Tuesday, 13 December 2011

Wild Flowers in Winter and Seeds v Meadowmat

Winter weather has arrived in Norfolk.  Although the sun has been quite bright during the daytime, we've had a couple of overnight frosts and there is a distinct nip in the air. 

corn marigold blooming in december

That's why I was so surprised to find this corn marigold blooming its little socks off in my seeded wild flower area.

Finally, the wild flower area I've been trying to grow from seed is developing a nice population of perennial plants.  I can recognise Yarrow, Sorrell, Scarlet Pimpernel (with buds on!) and there are at least two other species that I'm struggling to identify.

The Meadowmat however, seems to have more species than ever!  I've mown it quite short so that any seeds trying to germinate in the sward have as much light as they possibly can have and as a result I'm seeing really strong populations of clover, yarrow, plantain, sorrell and vetch.  Again, there are some plants that I'm not familiar with - at least not without their flowers!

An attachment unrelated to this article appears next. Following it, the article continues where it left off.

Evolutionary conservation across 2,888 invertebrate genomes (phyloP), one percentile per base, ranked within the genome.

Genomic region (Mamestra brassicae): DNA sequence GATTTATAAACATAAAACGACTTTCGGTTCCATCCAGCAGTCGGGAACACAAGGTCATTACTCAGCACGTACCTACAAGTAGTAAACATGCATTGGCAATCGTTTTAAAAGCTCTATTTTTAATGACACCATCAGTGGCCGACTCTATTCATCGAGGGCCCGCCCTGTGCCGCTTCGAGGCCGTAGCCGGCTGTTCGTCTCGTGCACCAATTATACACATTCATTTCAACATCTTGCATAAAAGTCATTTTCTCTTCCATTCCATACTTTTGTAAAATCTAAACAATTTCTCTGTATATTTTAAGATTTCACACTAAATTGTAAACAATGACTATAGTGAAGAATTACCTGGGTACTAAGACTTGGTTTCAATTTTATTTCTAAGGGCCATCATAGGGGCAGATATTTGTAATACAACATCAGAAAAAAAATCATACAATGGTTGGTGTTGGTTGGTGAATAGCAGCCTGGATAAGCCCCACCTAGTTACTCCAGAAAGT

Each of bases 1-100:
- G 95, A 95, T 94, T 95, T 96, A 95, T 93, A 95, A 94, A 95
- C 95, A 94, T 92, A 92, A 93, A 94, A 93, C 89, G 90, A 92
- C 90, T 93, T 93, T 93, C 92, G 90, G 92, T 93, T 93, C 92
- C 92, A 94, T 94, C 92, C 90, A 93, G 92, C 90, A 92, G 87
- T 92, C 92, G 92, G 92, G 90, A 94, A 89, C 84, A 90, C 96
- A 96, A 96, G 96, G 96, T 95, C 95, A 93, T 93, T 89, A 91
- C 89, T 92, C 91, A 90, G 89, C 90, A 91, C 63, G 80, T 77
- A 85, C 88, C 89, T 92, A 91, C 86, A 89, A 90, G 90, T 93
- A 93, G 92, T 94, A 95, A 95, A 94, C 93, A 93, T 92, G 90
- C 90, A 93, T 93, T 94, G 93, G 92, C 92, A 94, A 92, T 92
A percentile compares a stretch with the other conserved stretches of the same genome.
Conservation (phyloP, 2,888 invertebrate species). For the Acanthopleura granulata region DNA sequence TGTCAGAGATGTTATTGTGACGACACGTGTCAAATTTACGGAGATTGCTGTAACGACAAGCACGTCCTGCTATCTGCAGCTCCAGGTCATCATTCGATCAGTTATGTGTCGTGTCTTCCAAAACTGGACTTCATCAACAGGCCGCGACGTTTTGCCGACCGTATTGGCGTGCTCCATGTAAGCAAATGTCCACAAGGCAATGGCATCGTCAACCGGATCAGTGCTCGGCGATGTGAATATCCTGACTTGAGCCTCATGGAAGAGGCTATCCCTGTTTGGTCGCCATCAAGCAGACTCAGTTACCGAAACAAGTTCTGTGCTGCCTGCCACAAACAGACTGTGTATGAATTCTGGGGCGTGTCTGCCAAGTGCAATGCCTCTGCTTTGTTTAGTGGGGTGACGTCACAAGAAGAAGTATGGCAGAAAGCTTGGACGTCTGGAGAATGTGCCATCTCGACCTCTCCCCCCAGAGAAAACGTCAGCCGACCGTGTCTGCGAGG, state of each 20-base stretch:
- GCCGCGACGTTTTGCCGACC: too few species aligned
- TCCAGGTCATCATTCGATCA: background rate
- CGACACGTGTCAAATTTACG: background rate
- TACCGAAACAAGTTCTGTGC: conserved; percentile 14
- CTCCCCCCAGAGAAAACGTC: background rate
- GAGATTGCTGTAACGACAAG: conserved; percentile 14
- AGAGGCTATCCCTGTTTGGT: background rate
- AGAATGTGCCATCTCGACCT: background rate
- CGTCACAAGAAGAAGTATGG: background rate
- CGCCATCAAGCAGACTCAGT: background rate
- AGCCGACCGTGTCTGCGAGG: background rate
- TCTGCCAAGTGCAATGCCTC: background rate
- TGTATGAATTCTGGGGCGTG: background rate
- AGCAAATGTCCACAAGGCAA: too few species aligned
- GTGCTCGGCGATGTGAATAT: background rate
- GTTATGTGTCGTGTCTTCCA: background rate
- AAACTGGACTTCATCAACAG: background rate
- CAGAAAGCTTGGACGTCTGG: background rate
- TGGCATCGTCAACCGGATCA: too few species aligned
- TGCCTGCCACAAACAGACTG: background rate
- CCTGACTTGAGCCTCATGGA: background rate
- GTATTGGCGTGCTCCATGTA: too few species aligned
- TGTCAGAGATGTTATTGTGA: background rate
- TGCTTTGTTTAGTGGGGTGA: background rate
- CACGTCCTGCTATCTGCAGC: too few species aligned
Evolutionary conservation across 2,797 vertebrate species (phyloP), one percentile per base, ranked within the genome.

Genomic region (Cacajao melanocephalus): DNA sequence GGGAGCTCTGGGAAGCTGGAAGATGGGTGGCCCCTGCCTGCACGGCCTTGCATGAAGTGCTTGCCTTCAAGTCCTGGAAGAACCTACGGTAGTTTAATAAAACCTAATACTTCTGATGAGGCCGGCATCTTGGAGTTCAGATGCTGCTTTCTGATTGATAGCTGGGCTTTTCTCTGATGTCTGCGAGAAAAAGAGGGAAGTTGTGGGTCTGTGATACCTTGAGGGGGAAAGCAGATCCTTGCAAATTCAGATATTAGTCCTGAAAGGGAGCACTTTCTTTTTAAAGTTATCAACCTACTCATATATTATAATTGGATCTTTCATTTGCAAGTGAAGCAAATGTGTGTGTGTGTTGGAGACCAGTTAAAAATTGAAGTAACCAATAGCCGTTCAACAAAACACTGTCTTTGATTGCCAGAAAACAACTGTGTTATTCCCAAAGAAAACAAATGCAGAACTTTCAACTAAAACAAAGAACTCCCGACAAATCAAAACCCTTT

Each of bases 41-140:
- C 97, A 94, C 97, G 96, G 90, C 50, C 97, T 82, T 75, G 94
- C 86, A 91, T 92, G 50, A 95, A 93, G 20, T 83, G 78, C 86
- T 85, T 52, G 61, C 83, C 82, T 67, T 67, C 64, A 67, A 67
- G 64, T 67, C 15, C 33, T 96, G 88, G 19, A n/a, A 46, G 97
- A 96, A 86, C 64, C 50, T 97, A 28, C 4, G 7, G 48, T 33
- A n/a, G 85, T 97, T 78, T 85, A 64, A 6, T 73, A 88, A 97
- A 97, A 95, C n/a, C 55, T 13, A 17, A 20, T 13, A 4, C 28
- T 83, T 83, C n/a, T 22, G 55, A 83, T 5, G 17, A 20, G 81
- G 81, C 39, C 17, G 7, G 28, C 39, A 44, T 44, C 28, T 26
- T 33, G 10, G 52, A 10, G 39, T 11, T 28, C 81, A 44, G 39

I hope that the Yellow Rattle will grow in my Meadowmat again next year, there's still a little more grass than I'd like there to be (although Lilly and Lunar the Guinea Pigs didn't object to the hay crop it produced).  I've read that a combination of mowing through the autumn and winter along with having yellow rattle in place will help to supress the grass so that it doesn't overpower the flowering plants.  I have two other weapons in my armoury to keep the grass short........Jennifer and Jemima...my two buff orpington hens who love to peck at the fresh green shoots.

Jennifer chicken enjoys Meadowmat

wildflower plants grown from seed

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